The Nutrition Society of Nigeria (NSN) says that breastfeeding is adequate nutrition that will prevent babies from malnutrition.
The society’s Lagos State chapter Chairman, Dr Oluwatosin Adu, made the assertion at a seminar to mark the 2017 World Breastfeeding Week, in Agege, on Friday.
The breastfeeding week has the theme: “Controversy in Nutrition, Separating Facts, Fads and Falacy’’.
Adu said the programme was geared toward sensitising the public, from the grassroots, on ways to ensure that infants and adults had good health through nutrition.
According to him, exclusively breastfeeding a baby for six months will improve a child’s brain development.
“Adequate nutrition is a foundation for a wealthy and prosperous nation and what we are doing is to sensitise the public and members of this community on the benefits of breastfeeding a baby.
“One of the ways we want go about this is by identifying the artisans, associations and communities; the programme is not for women alone, men are also participating and they are expected to pass the information to their families and others.
“Breast milk contains all the vitamins and nutrients a baby needs in the first six months of life, thereby preventing the chances of a baby getting malnourished.
“It is also packed with disease-fighting substances that protect a baby from illnesses and allergies: breast milk makes a baby to get adequate weight gain.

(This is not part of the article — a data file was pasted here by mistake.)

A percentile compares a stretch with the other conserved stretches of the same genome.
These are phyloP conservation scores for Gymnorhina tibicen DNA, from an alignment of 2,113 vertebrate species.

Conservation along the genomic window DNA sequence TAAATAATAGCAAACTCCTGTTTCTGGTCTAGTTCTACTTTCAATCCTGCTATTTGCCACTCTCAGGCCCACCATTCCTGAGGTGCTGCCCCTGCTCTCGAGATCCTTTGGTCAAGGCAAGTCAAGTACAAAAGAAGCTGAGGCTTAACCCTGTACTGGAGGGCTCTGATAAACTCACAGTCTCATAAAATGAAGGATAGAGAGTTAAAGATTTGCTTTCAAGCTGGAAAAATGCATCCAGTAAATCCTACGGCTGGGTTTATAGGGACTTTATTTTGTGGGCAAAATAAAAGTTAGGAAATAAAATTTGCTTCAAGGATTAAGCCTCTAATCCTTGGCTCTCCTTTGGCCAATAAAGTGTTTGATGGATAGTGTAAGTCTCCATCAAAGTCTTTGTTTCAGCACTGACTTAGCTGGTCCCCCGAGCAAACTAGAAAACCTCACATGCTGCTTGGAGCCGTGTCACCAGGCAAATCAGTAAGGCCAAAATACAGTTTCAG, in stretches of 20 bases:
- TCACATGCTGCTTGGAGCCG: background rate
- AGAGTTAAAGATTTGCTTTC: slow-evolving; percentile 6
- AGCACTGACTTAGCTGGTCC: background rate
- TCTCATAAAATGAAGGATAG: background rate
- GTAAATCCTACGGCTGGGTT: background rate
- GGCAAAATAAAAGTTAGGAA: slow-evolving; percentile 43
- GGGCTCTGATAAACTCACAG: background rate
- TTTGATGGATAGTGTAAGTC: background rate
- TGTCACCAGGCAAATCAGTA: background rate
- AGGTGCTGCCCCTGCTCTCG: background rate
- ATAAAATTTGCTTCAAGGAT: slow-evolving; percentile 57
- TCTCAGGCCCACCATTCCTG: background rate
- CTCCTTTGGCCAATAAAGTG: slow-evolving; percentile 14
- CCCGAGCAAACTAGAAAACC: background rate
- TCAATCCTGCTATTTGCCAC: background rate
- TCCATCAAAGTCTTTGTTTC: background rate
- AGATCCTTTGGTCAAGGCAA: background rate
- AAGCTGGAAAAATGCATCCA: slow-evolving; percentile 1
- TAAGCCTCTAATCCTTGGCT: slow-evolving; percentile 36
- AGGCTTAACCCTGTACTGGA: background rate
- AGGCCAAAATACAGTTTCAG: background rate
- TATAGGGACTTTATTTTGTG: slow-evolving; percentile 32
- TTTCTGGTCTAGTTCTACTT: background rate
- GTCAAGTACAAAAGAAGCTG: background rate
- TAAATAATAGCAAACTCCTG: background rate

“It also aids in the cognitive development of a baby,’’ said Adu, a lectures at the Department of Biochemistry, Lagos State University (LASU).
He urged the participants to utilise the knowledge from the programme to ensure that their children got the necessary nutrition required of them to prevent malnutrition.
Mr Olushola Abimbola, National Publicity Secretary of NSN, said that climate change and migration of people had posed major challenges to high malnutrition.
“A lot of people spend their man-hour in the hospital trying to see a doctor on one ailment or the other.
“If our children are given adequate nutrition, it will reduce or eradicate some diseases in their body.
“There is a need for mothers to adequately breastfeed their children and also eat nutritious foods,’’ Abimbola said.
Mrs Motunrayo Alabi, a fashion designer and a participant, commended the society for the training.
She urged the society to spread the campaign to hospitals and maternity homes in the state for more people to benefit.
Another participant, Mr Akeem Ogunmoye, said the seminar was a good initiative.
He promised to inform members of his families on the benefits of good nutrition as it had great impact on the baby, mother and whole family.
Mrs Funke Aluko, a mother, urged parents and community elders to disseminate the information received at the seminar to everyone, especially mothers, to reduce mortality rate.